“What is it about lapsing into narration in a song that makes you think the singer is suddenly revealing the truth?” asks Dylan as early as Chapter 1, Detroit City – Bobby Bare. “El Paso” presents “truth that needs no proof,” and Dylan’s analysis of the oeuvre of Norman Whitfield and Barrett Strong is entirely Hegelian:
“Everything they wrote is meaningful and true to life. It’s the way things really are. They saw it and told it, relentlessly. They look into the darkness and shine the light.”
(Chapter 17, Ball Of Confusion – The Temptations)
Just a few examples demonstrating affiliation. There are dozens, and in fact the whole book is a demonstration of Hegel’s Phänomenologie des Geistes.
The congeniality even seems to run so deep that Dylan unwittingly quotes him verbatim, one might suspect at the seventh verse of “I’ve Made Up My Mind To Give Myself To You”. The long road of despair is an image every philosophy student encounters with Hegel as he struggles through the interminable introduction to Phänomenologie des Geistes. Hegel warns that the road to true knowledge inevitably leads to the loss of what we experience as truth. Which is not easy. “Er kann deswegen als der Weg des Zweifels angesehen werden, oder eigentlicher als Weg der Verzweiflung – It can therefore be seen as the road of doubt, or more accurately as the road of despair.”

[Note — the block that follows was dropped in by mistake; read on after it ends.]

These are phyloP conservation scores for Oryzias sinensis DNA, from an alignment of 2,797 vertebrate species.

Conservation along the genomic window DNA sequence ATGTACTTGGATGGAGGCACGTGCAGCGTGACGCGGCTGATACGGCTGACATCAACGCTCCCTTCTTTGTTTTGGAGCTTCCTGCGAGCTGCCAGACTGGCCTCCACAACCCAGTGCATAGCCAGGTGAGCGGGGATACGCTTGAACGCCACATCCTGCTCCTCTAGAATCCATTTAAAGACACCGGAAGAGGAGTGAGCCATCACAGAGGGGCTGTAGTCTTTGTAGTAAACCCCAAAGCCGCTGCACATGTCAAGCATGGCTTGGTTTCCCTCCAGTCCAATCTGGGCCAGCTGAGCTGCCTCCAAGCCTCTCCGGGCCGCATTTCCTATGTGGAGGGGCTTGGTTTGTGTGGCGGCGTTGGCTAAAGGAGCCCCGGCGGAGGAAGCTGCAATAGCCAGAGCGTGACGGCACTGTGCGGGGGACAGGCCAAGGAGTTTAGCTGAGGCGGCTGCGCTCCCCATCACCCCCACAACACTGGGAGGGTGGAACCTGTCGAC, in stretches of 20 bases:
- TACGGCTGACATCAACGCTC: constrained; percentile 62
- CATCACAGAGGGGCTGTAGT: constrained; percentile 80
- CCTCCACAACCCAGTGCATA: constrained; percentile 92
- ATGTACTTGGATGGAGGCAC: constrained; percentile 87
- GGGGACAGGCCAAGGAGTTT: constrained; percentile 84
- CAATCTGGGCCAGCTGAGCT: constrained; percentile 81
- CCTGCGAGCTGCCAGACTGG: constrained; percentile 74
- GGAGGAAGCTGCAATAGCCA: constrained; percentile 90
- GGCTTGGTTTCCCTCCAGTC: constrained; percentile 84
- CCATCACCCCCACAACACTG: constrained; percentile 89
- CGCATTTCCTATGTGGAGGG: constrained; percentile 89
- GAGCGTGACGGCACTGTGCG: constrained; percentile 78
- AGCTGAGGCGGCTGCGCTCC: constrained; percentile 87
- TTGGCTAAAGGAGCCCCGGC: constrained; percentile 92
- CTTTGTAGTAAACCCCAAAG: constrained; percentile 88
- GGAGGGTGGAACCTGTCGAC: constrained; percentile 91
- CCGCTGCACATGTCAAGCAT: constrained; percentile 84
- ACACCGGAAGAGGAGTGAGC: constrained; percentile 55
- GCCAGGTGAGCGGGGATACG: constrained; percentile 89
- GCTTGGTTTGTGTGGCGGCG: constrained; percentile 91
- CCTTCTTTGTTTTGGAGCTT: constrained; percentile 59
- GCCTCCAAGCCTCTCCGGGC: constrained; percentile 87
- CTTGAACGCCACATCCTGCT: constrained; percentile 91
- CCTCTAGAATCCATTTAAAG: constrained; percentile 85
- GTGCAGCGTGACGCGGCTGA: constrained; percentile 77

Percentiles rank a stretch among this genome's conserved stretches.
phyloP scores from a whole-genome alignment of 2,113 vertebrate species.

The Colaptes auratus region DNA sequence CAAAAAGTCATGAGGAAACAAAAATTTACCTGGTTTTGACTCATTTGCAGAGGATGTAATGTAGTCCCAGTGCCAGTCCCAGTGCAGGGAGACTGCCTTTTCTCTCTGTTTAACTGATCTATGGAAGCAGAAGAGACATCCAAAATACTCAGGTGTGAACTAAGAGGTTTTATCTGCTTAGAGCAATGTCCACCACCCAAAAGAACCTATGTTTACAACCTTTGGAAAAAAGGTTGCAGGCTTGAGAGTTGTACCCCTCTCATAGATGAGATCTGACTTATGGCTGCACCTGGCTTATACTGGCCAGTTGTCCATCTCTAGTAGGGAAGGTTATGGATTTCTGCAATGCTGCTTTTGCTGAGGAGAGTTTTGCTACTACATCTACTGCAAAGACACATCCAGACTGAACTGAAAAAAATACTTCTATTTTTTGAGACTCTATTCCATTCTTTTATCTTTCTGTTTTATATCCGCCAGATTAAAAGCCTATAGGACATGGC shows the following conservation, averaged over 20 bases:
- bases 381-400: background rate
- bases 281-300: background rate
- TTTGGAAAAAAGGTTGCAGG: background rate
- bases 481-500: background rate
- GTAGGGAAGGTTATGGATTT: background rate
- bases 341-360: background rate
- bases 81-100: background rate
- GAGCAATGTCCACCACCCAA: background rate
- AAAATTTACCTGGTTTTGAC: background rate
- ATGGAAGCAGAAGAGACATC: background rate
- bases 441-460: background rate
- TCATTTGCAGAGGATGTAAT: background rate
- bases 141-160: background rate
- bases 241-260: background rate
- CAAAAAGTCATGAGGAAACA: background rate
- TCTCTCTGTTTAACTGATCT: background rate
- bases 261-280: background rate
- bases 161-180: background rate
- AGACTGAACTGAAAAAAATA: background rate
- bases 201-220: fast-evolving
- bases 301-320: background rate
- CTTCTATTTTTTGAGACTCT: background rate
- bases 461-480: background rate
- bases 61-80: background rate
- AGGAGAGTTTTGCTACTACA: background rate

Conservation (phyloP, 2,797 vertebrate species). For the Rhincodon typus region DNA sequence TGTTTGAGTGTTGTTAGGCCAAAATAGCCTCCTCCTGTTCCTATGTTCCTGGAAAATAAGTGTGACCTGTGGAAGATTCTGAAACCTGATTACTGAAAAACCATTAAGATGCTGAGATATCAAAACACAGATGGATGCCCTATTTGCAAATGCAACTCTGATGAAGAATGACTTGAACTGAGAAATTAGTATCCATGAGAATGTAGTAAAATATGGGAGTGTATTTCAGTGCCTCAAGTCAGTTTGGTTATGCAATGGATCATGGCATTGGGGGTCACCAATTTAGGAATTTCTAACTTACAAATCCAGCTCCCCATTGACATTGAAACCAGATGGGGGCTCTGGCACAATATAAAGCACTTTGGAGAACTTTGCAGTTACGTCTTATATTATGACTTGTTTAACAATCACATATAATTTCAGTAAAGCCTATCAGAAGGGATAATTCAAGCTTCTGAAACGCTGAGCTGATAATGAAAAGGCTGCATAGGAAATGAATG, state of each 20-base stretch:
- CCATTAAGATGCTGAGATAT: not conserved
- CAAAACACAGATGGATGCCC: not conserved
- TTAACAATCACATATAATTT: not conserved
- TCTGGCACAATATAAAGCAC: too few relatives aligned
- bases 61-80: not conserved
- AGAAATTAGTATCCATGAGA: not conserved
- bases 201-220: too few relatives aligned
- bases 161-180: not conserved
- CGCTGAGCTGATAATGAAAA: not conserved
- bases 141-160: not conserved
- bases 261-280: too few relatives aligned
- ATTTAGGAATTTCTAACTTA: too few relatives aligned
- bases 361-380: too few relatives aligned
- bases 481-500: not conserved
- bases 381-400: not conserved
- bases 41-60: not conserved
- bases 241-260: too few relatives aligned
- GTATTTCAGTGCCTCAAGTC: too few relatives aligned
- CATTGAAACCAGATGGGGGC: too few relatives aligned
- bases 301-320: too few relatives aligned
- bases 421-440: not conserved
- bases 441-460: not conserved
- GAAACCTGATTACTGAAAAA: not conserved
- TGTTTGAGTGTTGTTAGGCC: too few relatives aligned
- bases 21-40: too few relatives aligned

Coincidence, probably. The kindred spiritness is a given, but this particular choice of words can presumably be traced to the creative ambition to avoid clichés. After all, the metaphor has been fairly milked since Al Dubin’s ″Boulevard Of Broken Dreams″ (1933). Hank Williams varies thereon with “Lost Highway”, the Stanley Brothers claim “Highway Of Regret”, Elvis walks to his Heartbreak Hotel along Lonely Street, which Kitty Wells tries to hijack (“Lonely Street”, 1958), Doc Pomus then renames that to “Lonely Avenue”, and for Dylan that leaves only “Desolation Row” in 1965. All variations, of course, on Hegel’s original, on Weg der Verzweiflung, Road of Despair.
And on that road, Dylan’s narrator experiences exactly that, what Hegel demands of the seeker of Truth: das pure Für-sich-sein, as the old philosopher calls it, “the pure being-for-itself”. Self-consciousness “ist wohl seiner selbst gewiß, aber nicht des Andern – is aware of himself, but not of the other.” Or, as Dylan puts it a lot more poetically: I met no other traveler there.
Georg “Nobby” Hegel will have nodded approvingly.
To be continued. Next up I’ve Made Up My Mind To Give Myself To You part 8: There’s beauty in the silver, singin’ river
Jochen is a regular reviewer of Dylan’s work on Untold. His books, in English, Dutch and German, are available via Amazon both in paperback and on Kindle:
- Blood on the Tracks: Dylan’s Masterpiece in Blue
- Blonde On Blonde: Bob Dylan’s mercurial masterpiece
- Where Are You Tonight? Bob Dylan’s hushed-up classic from 1978
- Desolation Row: Bob Dylan’s poetic letter from 1965
- Basement Tapes: Bob Dylan’s Summer of 1967
- Mississippi: Bob Dylan’s midlife masterpiece
- Bob Dylan’s Greatest Hits
- John Wesley Harding: Bob Dylan meets Kafka in Nashville
- Tombstone Blues b/w Jet Pilot: Dylan’s lookin’ for the fuse
- Street-Legal: Bob Dylan’s unpolished gem from 1978
- Bringing It All Back Home: Bob Dylan’s 2nd Big Bang
- Time Out Of Mind: The Rising of an Old Master
- Crossing The Rubicon: Dylan’s latter-day classic
- Nashville Skyline: Bob Dylan’s other type of music